Turkey’s Constitutional Court ruled on Tuesday that more than 500 instances of court orders for content removal or access restrictions, including news articles citing a special report by Reuters in June about an international investigation involving Bilal Erdoğan, the son of President Recep Tayyip Erdoğan, were unconstitutional, Turkish Minute reported.
The court came to its decision after reviewing applications related to access blocking and content removal under Article 9 of Law No. 5651, which is often criticized for its broad and ambiguous language and has been a tool for the government to suppress internet journalism by citing personal rights violations. The top court annulled the article in a January ruling, but the decision won’t take effect until October.
The applications include 118 made by the Diken news website and the Freedom of Expression Association (İFÖD), which pointed to the law’s violation of freedom of expression and the press in a petition filed May 10, 2018.
In one of the cases involving the Journo news website, a court ordered the removal of content for an article that compiled access bans, including the corruption allegations against Bilal Erdoğan published by Reuters. The Constitutional Court ruled that the lower court’s decision was a violation of freedom of expression.
As a result, the Ministry of Finance was ordered to pay Journo 18,000 Turkish lira in non-pecuniary damages and to reimburse the application fee.
In its special report in June, which drew an angry reaction from the Turkish government, Reuters reported that anti-corruption authorities in the United States and Sweden were reviewing a complaint alleging the Swedish affiliate of a US company pledged to pay tens of millions of dollars in kickbacks if Bilal Erdoğan, the son of President Erdoğan, helped it secure a dominant market position in the country.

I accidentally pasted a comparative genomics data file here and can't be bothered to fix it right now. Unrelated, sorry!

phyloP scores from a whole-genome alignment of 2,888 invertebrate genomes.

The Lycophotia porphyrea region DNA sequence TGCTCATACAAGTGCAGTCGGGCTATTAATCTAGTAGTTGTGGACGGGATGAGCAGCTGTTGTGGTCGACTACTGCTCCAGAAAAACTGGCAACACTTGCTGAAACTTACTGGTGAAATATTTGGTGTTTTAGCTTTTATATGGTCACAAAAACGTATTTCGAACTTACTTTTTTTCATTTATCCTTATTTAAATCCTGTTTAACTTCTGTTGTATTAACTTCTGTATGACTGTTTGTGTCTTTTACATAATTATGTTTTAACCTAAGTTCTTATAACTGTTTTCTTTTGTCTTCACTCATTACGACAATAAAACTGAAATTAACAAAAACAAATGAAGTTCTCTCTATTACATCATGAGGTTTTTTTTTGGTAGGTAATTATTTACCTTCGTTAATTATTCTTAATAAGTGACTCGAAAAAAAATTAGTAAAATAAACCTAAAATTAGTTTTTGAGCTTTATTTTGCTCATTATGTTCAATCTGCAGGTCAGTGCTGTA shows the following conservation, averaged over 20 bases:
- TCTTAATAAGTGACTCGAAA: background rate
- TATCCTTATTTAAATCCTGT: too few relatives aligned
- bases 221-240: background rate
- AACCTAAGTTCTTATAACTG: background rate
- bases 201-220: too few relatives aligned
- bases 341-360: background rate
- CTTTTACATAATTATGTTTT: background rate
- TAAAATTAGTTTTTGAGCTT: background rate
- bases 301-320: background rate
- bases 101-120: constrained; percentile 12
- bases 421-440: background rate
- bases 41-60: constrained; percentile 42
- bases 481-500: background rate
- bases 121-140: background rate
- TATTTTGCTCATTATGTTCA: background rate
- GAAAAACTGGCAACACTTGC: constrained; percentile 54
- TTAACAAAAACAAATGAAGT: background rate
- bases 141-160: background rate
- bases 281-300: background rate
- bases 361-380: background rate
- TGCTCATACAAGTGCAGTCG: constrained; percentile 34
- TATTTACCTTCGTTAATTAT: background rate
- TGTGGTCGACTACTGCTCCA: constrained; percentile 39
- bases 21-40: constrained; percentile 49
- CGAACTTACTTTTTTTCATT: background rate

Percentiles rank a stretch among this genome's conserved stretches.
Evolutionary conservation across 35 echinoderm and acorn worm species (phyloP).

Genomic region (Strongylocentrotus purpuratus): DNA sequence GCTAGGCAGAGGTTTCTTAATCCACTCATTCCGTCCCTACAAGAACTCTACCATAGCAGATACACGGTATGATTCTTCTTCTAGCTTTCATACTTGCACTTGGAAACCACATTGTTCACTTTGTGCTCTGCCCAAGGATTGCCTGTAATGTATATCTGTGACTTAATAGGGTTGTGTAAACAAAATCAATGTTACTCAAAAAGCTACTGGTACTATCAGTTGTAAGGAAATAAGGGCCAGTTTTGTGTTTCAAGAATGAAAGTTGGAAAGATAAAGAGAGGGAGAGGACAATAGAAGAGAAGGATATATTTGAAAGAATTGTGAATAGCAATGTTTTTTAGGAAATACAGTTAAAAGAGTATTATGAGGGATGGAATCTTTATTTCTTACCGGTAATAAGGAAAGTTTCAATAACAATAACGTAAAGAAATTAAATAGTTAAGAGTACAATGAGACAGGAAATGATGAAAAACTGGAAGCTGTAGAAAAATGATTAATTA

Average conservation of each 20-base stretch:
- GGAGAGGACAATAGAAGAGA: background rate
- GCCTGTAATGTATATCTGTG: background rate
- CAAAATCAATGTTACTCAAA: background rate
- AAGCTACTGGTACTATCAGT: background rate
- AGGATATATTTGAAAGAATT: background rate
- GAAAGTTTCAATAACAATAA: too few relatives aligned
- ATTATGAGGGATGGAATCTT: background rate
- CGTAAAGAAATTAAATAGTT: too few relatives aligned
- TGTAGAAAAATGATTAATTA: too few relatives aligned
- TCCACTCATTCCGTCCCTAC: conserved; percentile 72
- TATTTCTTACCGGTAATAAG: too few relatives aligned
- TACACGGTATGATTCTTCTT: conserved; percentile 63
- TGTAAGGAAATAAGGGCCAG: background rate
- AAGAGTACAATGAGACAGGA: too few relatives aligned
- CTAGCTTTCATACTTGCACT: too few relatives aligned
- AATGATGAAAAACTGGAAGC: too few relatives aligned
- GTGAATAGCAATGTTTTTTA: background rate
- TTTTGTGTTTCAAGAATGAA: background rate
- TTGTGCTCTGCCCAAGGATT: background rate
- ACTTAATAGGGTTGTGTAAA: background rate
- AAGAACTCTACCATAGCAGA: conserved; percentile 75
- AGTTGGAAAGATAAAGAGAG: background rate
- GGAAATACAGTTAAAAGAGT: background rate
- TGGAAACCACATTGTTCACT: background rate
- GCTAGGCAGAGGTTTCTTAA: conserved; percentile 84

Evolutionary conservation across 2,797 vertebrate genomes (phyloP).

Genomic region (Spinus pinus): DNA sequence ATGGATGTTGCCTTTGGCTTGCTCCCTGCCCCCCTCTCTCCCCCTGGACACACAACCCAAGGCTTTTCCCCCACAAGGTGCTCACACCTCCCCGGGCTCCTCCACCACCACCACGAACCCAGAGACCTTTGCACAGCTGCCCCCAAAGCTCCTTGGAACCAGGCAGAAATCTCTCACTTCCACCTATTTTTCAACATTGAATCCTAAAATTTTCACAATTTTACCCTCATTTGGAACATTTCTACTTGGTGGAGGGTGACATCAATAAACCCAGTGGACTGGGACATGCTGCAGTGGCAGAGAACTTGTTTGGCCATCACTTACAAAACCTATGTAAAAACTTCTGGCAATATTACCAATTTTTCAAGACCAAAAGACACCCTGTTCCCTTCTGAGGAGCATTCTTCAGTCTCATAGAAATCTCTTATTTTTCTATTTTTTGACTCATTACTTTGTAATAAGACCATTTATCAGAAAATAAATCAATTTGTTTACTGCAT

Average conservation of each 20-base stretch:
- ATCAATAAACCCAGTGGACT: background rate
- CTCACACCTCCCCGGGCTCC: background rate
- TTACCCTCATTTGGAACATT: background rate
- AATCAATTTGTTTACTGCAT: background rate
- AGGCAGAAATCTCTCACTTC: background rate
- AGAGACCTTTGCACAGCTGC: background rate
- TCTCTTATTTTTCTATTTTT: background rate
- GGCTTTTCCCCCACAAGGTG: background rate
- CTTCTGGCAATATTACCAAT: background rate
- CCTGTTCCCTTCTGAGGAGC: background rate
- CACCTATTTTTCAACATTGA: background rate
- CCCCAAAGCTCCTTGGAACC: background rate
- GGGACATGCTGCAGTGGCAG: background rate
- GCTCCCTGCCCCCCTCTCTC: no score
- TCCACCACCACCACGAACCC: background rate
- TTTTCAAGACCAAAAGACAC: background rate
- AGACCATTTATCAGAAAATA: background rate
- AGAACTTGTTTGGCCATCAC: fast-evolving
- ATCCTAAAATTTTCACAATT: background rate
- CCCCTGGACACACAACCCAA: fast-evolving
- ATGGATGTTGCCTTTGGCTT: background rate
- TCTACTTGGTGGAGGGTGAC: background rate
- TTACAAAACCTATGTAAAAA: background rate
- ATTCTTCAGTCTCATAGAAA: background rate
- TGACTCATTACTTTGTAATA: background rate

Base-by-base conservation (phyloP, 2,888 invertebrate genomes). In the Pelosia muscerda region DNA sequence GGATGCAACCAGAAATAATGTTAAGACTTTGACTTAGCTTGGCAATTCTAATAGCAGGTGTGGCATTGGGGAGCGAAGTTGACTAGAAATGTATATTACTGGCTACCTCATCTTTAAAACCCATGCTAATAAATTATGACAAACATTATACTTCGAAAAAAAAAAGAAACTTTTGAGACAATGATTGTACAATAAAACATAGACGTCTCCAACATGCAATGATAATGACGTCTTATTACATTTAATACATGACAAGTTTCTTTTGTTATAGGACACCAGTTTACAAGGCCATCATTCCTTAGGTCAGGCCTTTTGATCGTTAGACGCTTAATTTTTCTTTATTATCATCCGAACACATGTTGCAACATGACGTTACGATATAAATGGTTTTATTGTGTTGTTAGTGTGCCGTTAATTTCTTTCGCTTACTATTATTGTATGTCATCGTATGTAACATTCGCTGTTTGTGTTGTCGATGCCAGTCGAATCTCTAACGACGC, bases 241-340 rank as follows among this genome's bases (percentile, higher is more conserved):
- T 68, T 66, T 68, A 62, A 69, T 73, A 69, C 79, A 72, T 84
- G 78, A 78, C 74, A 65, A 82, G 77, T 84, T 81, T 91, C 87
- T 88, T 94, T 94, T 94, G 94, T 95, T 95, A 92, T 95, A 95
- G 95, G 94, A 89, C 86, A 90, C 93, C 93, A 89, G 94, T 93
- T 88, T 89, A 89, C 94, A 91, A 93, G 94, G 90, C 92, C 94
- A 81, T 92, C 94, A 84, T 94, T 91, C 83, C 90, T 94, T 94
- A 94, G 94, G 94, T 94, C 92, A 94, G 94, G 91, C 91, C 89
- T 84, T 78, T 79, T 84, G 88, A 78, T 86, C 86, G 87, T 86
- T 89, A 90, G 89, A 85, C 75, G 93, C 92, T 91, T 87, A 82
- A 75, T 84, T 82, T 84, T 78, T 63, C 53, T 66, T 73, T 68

Although ultimately no kickbacks were paid and the company abandoned the project late last year, the complaint provides “rare insight” into how an investor regarded Bilal Erdoğan as a key person to gain access to President Erdoğan, according to Reuters.
In a landmark decision on October 27, 2021, the Constitutional Court issued a pilot ruling in which it found violations due to a structural problem in the legal framework and ordered that the case be submitted to the Turkish Parliament for resolution. This pilot judgment was referred to in the court’s recent decision to highlight the systemic problem.
The top court’s decision was met with mixed reactions. While some applauded the court for its stance against censorship, law professor Yaman Akdeniz from Bilgi University criticized the delay in implementing the pilot ruling and the postponement of the application of its decision to annul Article 9 in January until October 10, 2024. This means that the courts will continue to issue decisions that interfere with freedom of expression, especially in the run-up to the local elections in March.
Turkey, where internet freedom has steadily declined over the past decade, ranks among the “not free” countries concerning online freedoms, according to a report released by the US-based nonprofit Freedom House in October.